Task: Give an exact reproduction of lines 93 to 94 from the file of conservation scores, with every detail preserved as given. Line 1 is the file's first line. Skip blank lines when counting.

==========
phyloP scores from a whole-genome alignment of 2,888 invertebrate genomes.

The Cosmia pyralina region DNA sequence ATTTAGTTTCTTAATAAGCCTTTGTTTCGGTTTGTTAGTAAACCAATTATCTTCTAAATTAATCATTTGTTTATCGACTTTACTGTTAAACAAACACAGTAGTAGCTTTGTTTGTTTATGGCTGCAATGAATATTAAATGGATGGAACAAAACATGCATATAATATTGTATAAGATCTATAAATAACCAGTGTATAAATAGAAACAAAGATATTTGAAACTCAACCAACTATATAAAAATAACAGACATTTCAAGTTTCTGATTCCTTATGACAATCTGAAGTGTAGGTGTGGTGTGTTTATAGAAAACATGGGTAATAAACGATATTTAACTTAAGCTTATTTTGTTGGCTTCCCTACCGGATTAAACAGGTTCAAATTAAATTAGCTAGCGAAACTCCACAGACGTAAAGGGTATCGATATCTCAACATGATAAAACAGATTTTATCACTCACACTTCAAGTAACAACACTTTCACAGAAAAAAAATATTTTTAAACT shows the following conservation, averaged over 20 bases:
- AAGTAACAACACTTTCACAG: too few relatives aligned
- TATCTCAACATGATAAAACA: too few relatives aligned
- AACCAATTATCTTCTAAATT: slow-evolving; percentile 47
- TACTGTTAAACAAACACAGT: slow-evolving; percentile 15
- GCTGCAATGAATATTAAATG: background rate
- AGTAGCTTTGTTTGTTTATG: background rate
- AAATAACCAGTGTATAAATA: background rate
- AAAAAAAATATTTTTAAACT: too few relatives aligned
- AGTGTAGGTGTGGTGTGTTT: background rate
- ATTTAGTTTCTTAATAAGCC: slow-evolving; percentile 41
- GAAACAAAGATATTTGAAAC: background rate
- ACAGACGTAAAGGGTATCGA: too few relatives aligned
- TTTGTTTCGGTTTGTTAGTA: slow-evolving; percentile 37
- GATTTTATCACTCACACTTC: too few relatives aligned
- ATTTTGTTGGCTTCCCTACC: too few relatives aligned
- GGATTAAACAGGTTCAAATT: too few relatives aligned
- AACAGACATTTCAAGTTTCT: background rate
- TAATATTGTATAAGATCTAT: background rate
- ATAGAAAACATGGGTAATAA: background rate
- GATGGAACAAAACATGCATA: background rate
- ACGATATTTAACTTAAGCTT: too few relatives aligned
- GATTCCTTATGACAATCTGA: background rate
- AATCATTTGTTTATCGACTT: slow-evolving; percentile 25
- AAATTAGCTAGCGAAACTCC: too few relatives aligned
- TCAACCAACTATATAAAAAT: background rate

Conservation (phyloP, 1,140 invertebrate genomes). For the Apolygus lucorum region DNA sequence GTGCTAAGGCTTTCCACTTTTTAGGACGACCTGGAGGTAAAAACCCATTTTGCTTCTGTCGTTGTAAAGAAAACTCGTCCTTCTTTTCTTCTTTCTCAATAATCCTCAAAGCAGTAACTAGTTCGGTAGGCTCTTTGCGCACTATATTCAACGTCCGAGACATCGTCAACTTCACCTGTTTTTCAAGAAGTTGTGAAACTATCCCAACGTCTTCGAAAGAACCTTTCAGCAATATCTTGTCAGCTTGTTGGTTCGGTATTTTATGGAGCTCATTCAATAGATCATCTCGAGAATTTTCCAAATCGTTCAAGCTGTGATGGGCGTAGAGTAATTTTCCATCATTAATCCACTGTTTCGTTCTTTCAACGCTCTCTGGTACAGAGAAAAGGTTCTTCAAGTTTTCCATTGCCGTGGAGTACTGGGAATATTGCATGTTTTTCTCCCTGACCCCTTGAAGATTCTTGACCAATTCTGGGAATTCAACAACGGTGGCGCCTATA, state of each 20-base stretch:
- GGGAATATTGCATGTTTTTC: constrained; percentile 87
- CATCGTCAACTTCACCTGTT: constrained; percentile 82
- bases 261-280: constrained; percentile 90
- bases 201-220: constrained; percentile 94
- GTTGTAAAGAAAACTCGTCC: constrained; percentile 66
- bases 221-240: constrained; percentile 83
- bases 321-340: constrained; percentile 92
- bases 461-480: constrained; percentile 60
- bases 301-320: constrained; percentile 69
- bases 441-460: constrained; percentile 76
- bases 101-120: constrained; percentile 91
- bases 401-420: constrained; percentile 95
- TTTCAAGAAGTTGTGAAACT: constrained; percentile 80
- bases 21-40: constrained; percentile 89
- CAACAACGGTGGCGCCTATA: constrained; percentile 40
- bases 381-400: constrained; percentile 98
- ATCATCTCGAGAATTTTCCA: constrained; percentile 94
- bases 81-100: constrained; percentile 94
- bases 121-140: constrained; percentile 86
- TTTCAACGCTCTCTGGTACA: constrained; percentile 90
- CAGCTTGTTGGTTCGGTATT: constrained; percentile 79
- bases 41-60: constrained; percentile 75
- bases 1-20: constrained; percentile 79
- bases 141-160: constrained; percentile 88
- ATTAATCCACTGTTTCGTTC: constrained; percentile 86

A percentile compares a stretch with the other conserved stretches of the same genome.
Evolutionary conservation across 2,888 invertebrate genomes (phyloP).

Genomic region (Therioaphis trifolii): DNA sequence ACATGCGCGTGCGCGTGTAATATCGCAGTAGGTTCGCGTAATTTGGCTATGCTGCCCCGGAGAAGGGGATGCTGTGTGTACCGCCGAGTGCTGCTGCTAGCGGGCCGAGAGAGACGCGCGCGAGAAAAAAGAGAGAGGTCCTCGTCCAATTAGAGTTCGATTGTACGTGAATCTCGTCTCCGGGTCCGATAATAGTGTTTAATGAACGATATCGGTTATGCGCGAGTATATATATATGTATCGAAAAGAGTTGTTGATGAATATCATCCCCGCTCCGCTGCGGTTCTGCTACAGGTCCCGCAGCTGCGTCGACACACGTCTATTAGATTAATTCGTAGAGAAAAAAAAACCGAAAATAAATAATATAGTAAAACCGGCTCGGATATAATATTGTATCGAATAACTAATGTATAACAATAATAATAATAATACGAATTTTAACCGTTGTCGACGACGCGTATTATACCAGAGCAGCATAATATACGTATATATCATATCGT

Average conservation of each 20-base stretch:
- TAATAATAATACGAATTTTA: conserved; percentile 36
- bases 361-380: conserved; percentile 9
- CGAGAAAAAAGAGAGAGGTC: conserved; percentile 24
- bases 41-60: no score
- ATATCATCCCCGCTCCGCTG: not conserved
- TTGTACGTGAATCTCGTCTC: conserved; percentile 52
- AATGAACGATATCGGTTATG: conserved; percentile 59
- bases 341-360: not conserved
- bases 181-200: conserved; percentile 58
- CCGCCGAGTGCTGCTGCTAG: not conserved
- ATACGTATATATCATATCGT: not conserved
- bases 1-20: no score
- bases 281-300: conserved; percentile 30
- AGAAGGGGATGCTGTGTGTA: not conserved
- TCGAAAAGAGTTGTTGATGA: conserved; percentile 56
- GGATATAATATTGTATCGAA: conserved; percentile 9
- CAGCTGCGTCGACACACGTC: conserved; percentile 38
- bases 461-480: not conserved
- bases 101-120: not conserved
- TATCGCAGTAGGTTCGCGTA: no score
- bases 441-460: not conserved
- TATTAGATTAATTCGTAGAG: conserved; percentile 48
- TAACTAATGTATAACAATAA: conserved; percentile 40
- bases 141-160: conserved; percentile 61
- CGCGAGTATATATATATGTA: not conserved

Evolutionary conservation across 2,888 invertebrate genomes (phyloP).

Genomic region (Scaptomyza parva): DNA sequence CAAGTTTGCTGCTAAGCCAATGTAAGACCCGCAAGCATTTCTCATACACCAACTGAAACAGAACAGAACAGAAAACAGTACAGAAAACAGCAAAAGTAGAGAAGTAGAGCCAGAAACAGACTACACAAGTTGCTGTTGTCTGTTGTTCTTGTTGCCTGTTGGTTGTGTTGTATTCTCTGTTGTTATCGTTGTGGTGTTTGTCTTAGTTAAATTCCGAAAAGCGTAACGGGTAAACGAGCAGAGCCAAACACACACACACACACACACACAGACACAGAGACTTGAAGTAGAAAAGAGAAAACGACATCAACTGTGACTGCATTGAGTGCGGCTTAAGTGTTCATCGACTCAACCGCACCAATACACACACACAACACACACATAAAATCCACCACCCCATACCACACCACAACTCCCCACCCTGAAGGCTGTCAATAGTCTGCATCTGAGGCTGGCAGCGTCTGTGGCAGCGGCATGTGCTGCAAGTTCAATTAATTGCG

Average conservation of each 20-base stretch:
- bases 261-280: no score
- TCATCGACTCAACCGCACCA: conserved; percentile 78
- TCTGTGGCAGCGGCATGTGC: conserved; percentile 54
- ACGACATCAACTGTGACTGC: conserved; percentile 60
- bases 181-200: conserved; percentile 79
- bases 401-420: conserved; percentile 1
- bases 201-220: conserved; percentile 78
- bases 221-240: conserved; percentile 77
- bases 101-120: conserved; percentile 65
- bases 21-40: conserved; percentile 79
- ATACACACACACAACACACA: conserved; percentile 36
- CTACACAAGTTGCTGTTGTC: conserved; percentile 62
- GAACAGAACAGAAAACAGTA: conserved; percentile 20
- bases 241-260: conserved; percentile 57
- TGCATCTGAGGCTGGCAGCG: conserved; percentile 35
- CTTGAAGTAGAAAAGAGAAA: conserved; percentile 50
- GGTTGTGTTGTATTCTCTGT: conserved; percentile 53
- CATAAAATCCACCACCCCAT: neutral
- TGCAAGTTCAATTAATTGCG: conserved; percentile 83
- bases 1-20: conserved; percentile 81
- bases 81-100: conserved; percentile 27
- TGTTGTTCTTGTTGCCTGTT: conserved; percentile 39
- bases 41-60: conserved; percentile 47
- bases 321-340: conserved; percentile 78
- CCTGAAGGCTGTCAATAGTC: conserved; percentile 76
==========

- bases 221-240: conserved; percentile 77
- bases 101-120: conserved; percentile 65